Use Flash Fill to fill out data based on an example. Flash Fill typically starts working when it recognizes a pattern in your data, and works best when your data has some consistency.
Flash fill is also available for Excel on Mac as of version 16.13, but it does not automatically trigger. The user needs to manually trigger it.
Use Flash Fill
You have information in Excel that isn’t formatted the way you need it to be, such as this list of names, and going through the entire list manually to correct them is daunting. Here, Flash Fill can help.
Type the first name the way you want it.
Start to type the next name, and Excel provides a preview of the names formatted the way you want.
Press Enter, and Flash Fill fills in the names for you.
In the first video, you saw how Flash Fill can automatically fill in and format a list of names.
But, it can work with many different types of data.
I am typing phone numbers the way I want them formatted. When Flash Fill recognizes a pattern, it provides a preview.
To accept it and fill-in the column, I press Enter.
To use Flash Fill, I need to be in a column next to the data I want changed.
I also used unique formatting on the top row.
This helps Flash Fill understand that the top row is a header row, so it won’t use it in determining a pattern.
The Phone Numbers use the General format.
This column is formatted as a number. Flash Fill is not triggered automatically for data formatted as a number.
There are only 10 unique characters, and it is too easy to come up with random patterns, like this.
The dates aren’t correct. For example, this date should be 05/27/1974, not 02/27/1974.
Providing an additional example will help Flash Fill understand the pattern.
We’ll add another date the way we want it formatted. We’ll select the cells.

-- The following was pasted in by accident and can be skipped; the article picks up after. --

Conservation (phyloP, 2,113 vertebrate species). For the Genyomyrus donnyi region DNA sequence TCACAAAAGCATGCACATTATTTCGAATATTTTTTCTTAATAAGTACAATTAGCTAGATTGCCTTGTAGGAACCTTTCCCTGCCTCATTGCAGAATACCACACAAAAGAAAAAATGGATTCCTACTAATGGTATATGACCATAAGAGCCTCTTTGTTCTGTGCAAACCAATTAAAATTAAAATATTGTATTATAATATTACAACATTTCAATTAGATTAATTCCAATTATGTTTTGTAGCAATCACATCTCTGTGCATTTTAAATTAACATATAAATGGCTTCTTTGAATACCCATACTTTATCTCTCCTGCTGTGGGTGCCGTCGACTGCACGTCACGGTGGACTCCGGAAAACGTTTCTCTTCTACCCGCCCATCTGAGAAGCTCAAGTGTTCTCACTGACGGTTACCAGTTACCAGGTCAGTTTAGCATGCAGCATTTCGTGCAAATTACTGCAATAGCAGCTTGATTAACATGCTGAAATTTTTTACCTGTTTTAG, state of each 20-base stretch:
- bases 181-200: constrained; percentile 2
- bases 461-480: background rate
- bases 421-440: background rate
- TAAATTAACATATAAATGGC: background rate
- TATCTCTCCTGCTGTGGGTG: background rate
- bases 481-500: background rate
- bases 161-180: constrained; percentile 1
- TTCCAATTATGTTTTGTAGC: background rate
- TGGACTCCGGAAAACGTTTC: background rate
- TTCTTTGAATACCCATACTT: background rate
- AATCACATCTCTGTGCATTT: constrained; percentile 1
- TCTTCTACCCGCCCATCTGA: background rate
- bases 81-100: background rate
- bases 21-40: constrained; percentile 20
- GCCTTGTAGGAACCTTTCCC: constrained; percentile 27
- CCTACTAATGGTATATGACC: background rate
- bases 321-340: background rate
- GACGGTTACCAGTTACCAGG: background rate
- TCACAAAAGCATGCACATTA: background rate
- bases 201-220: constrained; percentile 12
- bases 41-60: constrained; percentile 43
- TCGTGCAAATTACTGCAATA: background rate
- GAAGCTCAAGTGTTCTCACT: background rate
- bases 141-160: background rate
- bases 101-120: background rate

We can use the Fill Handle, or the Flash Fill button on the DATA tab. And now, Flash Fill accurately fills in the dates.
In the first video, you saw how Flash Fill can help you combine and format names.
In this example, we’ll do a more advanced version of that.
I type the Last Name, First Name, and the middle initial with the desired punctuation and capitalization.
When I start typing the second name, Flash Fill makes suggestions for the rest of the names.
It is not perfect, but it is pretty close. So, I press Enter.
In this case, Flash Fill wasn’t sure what to do for names that don’t have a middle name, or initial.
By providing Flash Fill with an example of how to handle these names, it fills in the other name.
You can also use Flash Fill to split up a column of data.
Type the First Name, start to type the next, and Flash Fill makes a suggestion for the rest of the first names.
They look good, so I press Enter.
We do the same thing for the Last Name.
Now, you have a good idea about how to use AutoFill and Flash Fill. Of course, there’s always more to learn.
So, check out the course summary at the end, and best of all, explore Excel 2013 on your own.